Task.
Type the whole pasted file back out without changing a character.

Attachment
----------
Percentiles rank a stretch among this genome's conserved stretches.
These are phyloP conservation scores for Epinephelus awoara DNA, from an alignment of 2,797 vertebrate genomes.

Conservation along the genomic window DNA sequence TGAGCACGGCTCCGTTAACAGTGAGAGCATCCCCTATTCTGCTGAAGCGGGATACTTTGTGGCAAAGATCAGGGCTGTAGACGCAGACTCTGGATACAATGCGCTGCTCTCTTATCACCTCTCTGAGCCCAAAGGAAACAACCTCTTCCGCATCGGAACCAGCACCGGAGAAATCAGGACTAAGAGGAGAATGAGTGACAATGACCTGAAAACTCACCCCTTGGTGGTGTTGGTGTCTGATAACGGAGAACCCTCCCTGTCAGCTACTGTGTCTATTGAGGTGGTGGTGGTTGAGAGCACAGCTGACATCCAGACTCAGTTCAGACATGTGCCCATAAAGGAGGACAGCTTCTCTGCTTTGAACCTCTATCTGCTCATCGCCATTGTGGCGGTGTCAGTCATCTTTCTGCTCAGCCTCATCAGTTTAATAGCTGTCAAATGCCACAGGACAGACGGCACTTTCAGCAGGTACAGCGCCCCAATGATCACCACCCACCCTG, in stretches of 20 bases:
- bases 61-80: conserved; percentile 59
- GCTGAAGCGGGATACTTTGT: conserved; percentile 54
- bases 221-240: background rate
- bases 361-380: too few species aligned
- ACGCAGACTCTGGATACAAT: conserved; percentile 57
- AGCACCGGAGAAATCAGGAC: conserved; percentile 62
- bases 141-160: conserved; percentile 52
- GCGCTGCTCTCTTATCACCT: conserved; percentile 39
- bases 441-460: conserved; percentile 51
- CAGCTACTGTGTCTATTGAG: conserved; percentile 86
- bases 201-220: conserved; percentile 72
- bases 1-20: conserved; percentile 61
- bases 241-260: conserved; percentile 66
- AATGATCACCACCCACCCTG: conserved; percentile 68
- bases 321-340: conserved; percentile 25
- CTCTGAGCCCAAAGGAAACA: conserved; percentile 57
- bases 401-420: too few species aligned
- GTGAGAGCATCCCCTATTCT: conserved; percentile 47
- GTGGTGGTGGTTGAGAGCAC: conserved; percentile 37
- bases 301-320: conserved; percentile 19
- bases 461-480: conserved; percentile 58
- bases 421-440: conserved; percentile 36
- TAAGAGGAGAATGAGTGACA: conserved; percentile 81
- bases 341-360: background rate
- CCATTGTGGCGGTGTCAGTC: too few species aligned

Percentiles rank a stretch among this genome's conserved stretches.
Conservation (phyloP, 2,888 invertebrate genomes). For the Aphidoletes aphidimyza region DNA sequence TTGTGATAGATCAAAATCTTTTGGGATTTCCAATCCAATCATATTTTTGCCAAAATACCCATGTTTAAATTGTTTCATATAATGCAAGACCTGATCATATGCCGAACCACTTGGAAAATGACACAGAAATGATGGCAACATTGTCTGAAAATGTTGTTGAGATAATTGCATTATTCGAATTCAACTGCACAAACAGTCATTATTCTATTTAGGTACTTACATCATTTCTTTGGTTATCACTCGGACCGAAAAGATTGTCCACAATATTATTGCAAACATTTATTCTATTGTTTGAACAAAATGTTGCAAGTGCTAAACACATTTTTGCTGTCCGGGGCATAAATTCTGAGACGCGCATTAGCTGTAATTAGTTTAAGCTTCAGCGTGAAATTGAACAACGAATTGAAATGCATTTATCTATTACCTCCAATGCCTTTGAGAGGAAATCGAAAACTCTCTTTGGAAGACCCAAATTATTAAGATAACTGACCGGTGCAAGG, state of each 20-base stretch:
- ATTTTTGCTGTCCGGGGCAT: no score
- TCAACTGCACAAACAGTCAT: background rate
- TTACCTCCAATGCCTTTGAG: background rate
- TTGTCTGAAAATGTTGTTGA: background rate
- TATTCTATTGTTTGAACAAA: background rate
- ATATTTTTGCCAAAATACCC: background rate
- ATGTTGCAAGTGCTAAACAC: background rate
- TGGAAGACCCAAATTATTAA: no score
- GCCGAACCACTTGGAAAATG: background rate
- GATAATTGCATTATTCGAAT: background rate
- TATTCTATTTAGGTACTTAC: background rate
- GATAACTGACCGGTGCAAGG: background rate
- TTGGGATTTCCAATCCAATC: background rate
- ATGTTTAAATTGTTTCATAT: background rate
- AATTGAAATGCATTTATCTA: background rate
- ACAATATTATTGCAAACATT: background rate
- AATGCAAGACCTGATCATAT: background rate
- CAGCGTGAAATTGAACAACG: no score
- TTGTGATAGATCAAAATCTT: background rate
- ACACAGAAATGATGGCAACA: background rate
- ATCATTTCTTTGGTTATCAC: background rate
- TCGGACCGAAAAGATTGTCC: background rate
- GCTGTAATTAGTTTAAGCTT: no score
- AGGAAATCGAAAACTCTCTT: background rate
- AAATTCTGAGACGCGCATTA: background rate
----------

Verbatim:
Percentiles rank a stretch among this genome's conserved stretches.
These are phyloP conservation scores for Epinephelus awoara DNA, from an alignment of 2,797 vertebrate genomes.

Conservation along the genomic window DNA sequence TGAGCACGGCTCCGTTAACAGTGAGAGCATCCCCTATTCTGCTGAAGCGGGATACTTTGTGGCAAAGATCAGGGCTGTAGACGCAGACTCTGGATACAATGCGCTGCTCTCTTATCACCTCTCTGAGCCCAAAGGAAACAACCTCTTCCGCATCGGAACCAGCACCGGAGAAATCAGGACTAAGAGGAGAATGAGTGACAATGACCTGAAAACTCACCCCTTGGTGGTGTTGGTGTCTGATAACGGAGAACCCTCCCTGTCAGCTACTGTGTCTATTGAGGTGGTGGTGGTTGAGAGCACAGCTGACATCCAGACTCAGTTCAGACATGTGCCCATAAAGGAGGACAGCTTCTCTGCTTTGAACCTCTATCTGCTCATCGCCATTGTGGCGGTGTCAGTCATCTTTCTGCTCAGCCTCATCAGTTTAATAGCTGTCAAATGCCACAGGACAGACGGCACTTTCAGCAGGTACAGCGCCCCAATGATCACCACCCACCCTG, in stretches of 20 bases:
- bases 61-80: conserved; percentile 59
- GCTGAAGCGGGATACTTTGT: conserved; percentile 54
- bases 221-240: background rate
- bases 361-380: too few species aligned
- ACGCAGACTCTGGATACAAT: conserved; percentile 57
- AGCACCGGAGAAATCAGGAC: conserved; percentile 62
- bases 141-160: conserved; percentile 52
- GCGCTGCTCTCTTATCACCT: conserved; percentile 39
- bases 441-460: conserved; percentile 51
- CAGCTACTGTGTCTATTGAG: conserved; percentile 86
- bases 201-220: conserved; percentile 72
- bases 1-20: conserved; percentile 61
- bases 241-260: conserved; percentile 66
- AATGATCACCACCCACCCTG: conserved; percentile 68
- bases 321-340: conserved; percentile 25
- CTCTGAGCCCAAAGGAAACA: conserved; percentile 57
- bases 401-420: too few species aligned
- GTGAGAGCATCCCCTATTCT: conserved; percentile 47
- GTGGTGGTGGTTGAGAGCAC: conserved; percentile 37
- bases 301-320: conserved; percentile 19
- bases 461-480: conserved; percentile 58
- bases 421-440: conserved; percentile 36
- TAAGAGGAGAATGAGTGACA: conserved; percentile 81
- bases 341-360: background rate
- CCATTGTGGCGGTGTCAGTC: too few species aligned

Percentiles rank a stretch among this genome's conserved stretches.
Conservation (phyloP, 2,888 invertebrate genomes). For the Aphidoletes aphidimyza region DNA sequence TTGTGATAGATCAAAATCTTTTGGGATTTCCAATCCAATCATATTTTTGCCAAAATACCCATGTTTAAATTGTTTCATATAATGCAAGACCTGATCATATGCCGAACCACTTGGAAAATGACACAGAAATGATGGCAACATTGTCTGAAAATGTTGTTGAGATAATTGCATTATTCGAATTCAACTGCACAAACAGTCATTATTCTATTTAGGTACTTACATCATTTCTTTGGTTATCACTCGGACCGAAAAGATTGTCCACAATATTATTGCAAACATTTATTCTATTGTTTGAACAAAATGTTGCAAGTGCTAAACACATTTTTGCTGTCCGGGGCATAAATTCTGAGACGCGCATTAGCTGTAATTAGTTTAAGCTTCAGCGTGAAATTGAACAACGAATTGAAATGCATTTATCTATTACCTCCAATGCCTTTGAGAGGAAATCGAAAACTCTCTTTGGAAGACCCAAATTATTAAGATAACTGACCGGTGCAAGG, state of each 20-base stretch:
- ATTTTTGCTGTCCGGGGCAT: no score
- TCAACTGCACAAACAGTCAT: background rate
- TTACCTCCAATGCCTTTGAG: background rate
- TTGTCTGAAAATGTTGTTGA: background rate
- TATTCTATTGTTTGAACAAA: background rate
- ATATTTTTGCCAAAATACCC: background rate
- ATGTTGCAAGTGCTAAACAC: background rate
- TGGAAGACCCAAATTATTAA: no score
- GCCGAACCACTTGGAAAATG: background rate
- GATAATTGCATTATTCGAAT: background rate
- TATTCTATTTAGGTACTTAC: background rate
- GATAACTGACCGGTGCAAGG: background rate
- TTGGGATTTCCAATCCAATC: background rate
- ATGTTTAAATTGTTTCATAT: background rate
- AATTGAAATGCATTTATCTA: background rate
- ACAATATTATTGCAAACATT: background rate
- AATGCAAGACCTGATCATAT: background rate
- CAGCGTGAAATTGAACAACG: no score
- TTGTGATAGATCAAAATCTT: background rate
- ACACAGAAATGATGGCAACA: background rate
- ATCATTTCTTTGGTTATCAC: background rate
- TCGGACCGAAAAGATTGTCC: background rate
- GCTGTAATTAGTTTAAGCTT: no score
- AGGAAATCGAAAACTCTCTT: background rate
- AAATTCTGAGACGCGCATTA: background rate